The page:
The United Kingdom barely exists in Norwegian

Image

It suddenly struck me, while preparing some work for my studies, that the United Kingdom has no proper name in Norwegian. Norwegians have a tendency to mix up the nations and kingdom, unions and islands that the British Isles consist of and I have often spent time in the classroom teaching students/pupils the differences. I have always taught in English so the differences have been explained and named in English, easily. But now I had to refer to some of it in Norwegian and that’s when I realised: the United Kingdom barely exists!

The United Kingdom, which includes England, Scotland (at least for a while longer), Wales and Northern Ireland, is referred to as ‘Storbritannia’ (Great Britain) in Norwegian, which is obviously wrong! Great Britain is, clearly, the greatest (as in largest) of the British Isles, and hence, Scotland, England and Wales. A look in a Norwegian encyclopaedia explains that the Norwegian name for the United Kingdom is The United Kingdom of Great Britain and Northern Ireland or the simple and easily pronounceable ‘Det forente kongedømmet Storbritannia og Nord-Irland’. Nobody uses it. I didn’t even knew it existed. And it is far too long. UK’ers, I apologise. There should be a short and precise name for your United Kingdom. Meanwhile, I’ll teach my English-students the differences.

Advertisements

One thought on “The United Kingdom barely exists in Norwegian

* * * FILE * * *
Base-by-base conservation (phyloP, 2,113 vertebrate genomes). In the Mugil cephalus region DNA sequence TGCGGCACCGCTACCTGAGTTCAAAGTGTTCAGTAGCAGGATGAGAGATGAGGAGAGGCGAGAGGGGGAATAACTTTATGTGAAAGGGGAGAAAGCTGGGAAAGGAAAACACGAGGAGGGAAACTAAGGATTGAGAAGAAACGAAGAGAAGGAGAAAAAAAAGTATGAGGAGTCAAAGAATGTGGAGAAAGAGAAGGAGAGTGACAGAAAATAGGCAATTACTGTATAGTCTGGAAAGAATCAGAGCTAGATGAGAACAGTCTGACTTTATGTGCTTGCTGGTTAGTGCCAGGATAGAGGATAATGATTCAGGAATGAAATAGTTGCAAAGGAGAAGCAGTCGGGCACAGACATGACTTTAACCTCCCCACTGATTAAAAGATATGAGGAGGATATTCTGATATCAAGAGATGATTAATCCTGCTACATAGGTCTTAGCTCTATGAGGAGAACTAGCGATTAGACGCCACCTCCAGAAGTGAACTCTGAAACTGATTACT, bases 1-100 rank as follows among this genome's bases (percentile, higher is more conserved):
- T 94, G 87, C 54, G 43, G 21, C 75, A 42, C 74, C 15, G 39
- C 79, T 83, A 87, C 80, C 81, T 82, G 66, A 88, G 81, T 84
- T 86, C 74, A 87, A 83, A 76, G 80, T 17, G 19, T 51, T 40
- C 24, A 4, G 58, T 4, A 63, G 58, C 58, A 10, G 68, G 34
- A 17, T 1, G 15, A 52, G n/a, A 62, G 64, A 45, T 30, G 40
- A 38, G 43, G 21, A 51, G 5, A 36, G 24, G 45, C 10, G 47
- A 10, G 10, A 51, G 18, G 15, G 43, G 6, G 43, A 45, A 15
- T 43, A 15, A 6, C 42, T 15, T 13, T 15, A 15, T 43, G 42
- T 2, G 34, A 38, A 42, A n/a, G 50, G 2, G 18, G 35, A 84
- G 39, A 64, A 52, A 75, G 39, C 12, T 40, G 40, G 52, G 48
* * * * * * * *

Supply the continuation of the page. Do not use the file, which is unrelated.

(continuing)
1. I’m sorry to say but a lot of people living in the UK and/or Great Britain also don’t know the difference! I personally think that we are stronger together and we gain a lot from our partnership. However, I don’t blame any one of these countries wanting independence – many English people want independence from Scotland, Wales and Northern Island too and that is something hardly anyone realises. It wasn’t really that long ago that we were all independent countries and by joining together we have lost a lot of our individuality (especially England which has no national dress any more for example).

Leave a Reply

Fill in your details below or click an icon to log in:

WordPress.com Logo

You are commenting using your WordPress.com account. Log Out / Change )

Twitter picture

You are commenting using your Twitter account. Log Out / Change )

Facebook photo

You are commenting using your Facebook account. Log Out / Change )

Google+ photo

You are commenting using your Google+ account. Log Out / Change )

Connecting to %s